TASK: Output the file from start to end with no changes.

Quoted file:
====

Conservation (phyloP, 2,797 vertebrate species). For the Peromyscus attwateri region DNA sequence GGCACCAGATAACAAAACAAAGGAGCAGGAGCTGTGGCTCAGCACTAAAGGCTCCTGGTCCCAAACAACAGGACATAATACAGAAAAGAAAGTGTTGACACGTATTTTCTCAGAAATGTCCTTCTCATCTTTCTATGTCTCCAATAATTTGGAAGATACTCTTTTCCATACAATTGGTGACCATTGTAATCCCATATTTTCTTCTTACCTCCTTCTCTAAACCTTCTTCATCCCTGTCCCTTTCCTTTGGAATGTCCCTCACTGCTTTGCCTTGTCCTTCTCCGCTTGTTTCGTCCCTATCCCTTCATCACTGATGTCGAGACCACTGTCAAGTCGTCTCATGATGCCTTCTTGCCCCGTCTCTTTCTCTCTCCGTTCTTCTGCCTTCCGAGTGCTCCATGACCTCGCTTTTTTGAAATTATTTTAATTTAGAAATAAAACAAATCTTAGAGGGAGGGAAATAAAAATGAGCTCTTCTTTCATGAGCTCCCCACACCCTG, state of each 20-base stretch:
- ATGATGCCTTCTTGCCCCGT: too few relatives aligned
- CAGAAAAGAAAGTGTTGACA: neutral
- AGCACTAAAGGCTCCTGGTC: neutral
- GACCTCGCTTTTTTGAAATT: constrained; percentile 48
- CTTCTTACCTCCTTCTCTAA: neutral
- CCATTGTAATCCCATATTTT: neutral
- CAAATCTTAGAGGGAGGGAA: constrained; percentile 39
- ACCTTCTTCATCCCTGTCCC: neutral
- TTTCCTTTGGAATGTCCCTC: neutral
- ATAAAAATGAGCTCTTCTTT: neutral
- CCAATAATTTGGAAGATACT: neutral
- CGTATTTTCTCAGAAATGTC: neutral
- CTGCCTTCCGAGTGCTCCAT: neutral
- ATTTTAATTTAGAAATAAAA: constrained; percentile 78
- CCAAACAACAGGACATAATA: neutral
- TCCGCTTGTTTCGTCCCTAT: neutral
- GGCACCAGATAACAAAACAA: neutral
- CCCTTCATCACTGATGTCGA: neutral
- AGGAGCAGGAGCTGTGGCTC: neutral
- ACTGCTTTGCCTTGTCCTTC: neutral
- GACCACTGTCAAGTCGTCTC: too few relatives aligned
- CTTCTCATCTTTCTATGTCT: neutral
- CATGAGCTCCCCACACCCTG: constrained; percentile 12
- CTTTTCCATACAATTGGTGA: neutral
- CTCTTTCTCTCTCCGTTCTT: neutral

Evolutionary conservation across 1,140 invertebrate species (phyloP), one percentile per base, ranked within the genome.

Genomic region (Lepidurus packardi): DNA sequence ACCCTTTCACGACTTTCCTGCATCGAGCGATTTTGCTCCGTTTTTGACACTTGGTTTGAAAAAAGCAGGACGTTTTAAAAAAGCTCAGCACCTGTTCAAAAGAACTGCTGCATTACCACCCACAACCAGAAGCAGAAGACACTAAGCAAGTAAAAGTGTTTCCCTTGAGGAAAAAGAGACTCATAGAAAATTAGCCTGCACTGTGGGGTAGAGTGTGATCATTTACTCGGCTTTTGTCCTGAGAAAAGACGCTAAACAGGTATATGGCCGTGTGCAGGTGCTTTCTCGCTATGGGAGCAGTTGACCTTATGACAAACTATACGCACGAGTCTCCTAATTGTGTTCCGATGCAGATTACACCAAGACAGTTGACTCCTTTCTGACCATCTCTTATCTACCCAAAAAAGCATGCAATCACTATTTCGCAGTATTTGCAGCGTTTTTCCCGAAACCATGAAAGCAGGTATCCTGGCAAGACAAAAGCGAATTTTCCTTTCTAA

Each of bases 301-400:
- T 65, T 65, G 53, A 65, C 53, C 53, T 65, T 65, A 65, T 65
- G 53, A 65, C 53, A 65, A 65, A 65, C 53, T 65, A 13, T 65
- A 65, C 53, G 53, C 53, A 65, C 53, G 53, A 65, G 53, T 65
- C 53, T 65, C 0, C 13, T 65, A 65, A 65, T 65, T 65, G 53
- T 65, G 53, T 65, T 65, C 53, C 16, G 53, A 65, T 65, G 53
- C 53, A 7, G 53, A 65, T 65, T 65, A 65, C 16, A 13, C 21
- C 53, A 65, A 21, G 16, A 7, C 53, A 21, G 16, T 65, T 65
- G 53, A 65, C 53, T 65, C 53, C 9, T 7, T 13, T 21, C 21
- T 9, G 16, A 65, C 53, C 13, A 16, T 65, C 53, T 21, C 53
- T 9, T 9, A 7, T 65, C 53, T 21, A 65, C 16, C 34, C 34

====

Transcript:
Conservation (phyloP, 2,797 vertebrate species). For the Peromyscus attwateri region DNA sequence GGCACCAGATAACAAAACAAAGGAGCAGGAGCTGTGGCTCAGCACTAAAGGCTCCTGGTCCCAAACAACAGGACATAATACAGAAAAGAAAGTGTTGACACGTATTTTCTCAGAAATGTCCTTCTCATCTTTCTATGTCTCCAATAATTTGGAAGATACTCTTTTCCATACAATTGGTGACCATTGTAATCCCATATTTTCTTCTTACCTCCTTCTCTAAACCTTCTTCATCCCTGTCCCTTTCCTTTGGAATGTCCCTCACTGCTTTGCCTTGTCCTTCTCCGCTTGTTTCGTCCCTATCCCTTCATCACTGATGTCGAGACCACTGTCAAGTCGTCTCATGATGCCTTCTTGCCCCGTCTCTTTCTCTCTCCGTTCTTCTGCCTTCCGAGTGCTCCATGACCTCGCTTTTTTGAAATTATTTTAATTTAGAAATAAAACAAATCTTAGAGGGAGGGAAATAAAAATGAGCTCTTCTTTCATGAGCTCCCCACACCCTG, state of each 20-base stretch:
- ATGATGCCTTCTTGCCCCGT: too few relatives aligned
- CAGAAAAGAAAGTGTTGACA: neutral
- AGCACTAAAGGCTCCTGGTC: neutral
- GACCTCGCTTTTTTGAAATT: constrained; percentile 48
- CTTCTTACCTCCTTCTCTAA: neutral
- CCATTGTAATCCCATATTTT: neutral
- CAAATCTTAGAGGGAGGGAA: constrained; percentile 39
- ACCTTCTTCATCCCTGTCCC: neutral
- TTTCCTTTGGAATGTCCCTC: neutral
- ATAAAAATGAGCTCTTCTTT: neutral
- CCAATAATTTGGAAGATACT: neutral
- CGTATTTTCTCAGAAATGTC: neutral
- CTGCCTTCCGAGTGCTCCAT: neutral
- ATTTTAATTTAGAAATAAAA: constrained; percentile 78
- CCAAACAACAGGACATAATA: neutral
- TCCGCTTGTTTCGTCCCTAT: neutral
- GGCACCAGATAACAAAACAA: neutral
- CCCTTCATCACTGATGTCGA: neutral
- AGGAGCAGGAGCTGTGGCTC: neutral
- ACTGCTTTGCCTTGTCCTTC: neutral
- GACCACTGTCAAGTCGTCTC: too few relatives aligned
- CTTCTCATCTTTCTATGTCT: neutral
- CATGAGCTCCCCACACCCTG: constrained; percentile 12
- CTTTTCCATACAATTGGTGA: neutral
- CTCTTTCTCTCTCCGTTCTT: neutral

Evolutionary conservation across 1,140 invertebrate species (phyloP), one percentile per base, ranked within the genome.

Genomic region (Lepidurus packardi): DNA sequence ACCCTTTCACGACTTTCCTGCATCGAGCGATTTTGCTCCGTTTTTGACACTTGGTTTGAAAAAAGCAGGACGTTTTAAAAAAGCTCAGCACCTGTTCAAAAGAACTGCTGCATTACCACCCACAACCAGAAGCAGAAGACACTAAGCAAGTAAAAGTGTTTCCCTTGAGGAAAAAGAGACTCATAGAAAATTAGCCTGCACTGTGGGGTAGAGTGTGATCATTTACTCGGCTTTTGTCCTGAGAAAAGACGCTAAACAGGTATATGGCCGTGTGCAGGTGCTTTCTCGCTATGGGAGCAGTTGACCTTATGACAAACTATACGCACGAGTCTCCTAATTGTGTTCCGATGCAGATTACACCAAGACAGTTGACTCCTTTCTGACCATCTCTTATCTACCCAAAAAAGCATGCAATCACTATTTCGCAGTATTTGCAGCGTTTTTCCCGAAACCATGAAAGCAGGTATCCTGGCAAGACAAAAGCGAATTTTCCTTTCTAA

Each of bases 301-400:
- T 65, T 65, G 53, A 65, C 53, C 53, T 65, T 65, A 65, T 65
- G 53, A 65, C 53, A 65, A 65, A 65, C 53, T 65, A 13, T 65
- A 65, C 53, G 53, C 53, A 65, C 53, G 53, A 65, G 53, T 65
- C 53, T 65, C 0, C 13, T 65, A 65, A 65, T 65, T 65, G 53
- T 65, G 53, T 65, T 65, C 53, C 16, G 53, A 65, T 65, G 53
- C 53, A 7, G 53, A 65, T 65, T 65, A 65, C 16, A 13, C 21
- C 53, A 65, A 21, G 16, A 7, C 53, A 21, G 16, T 65, T 65
- G 53, A 65, C 53, T 65, C 53, C 9, T 7, T 13, T 21, C 21
- T 9, G 16, A 65, C 53, C 13, A 16, T 65, C 53, T 21, C 53
- T 9, T 9, A 7, T 65, C 53, T 21, A 65, C 16, C 34, C 34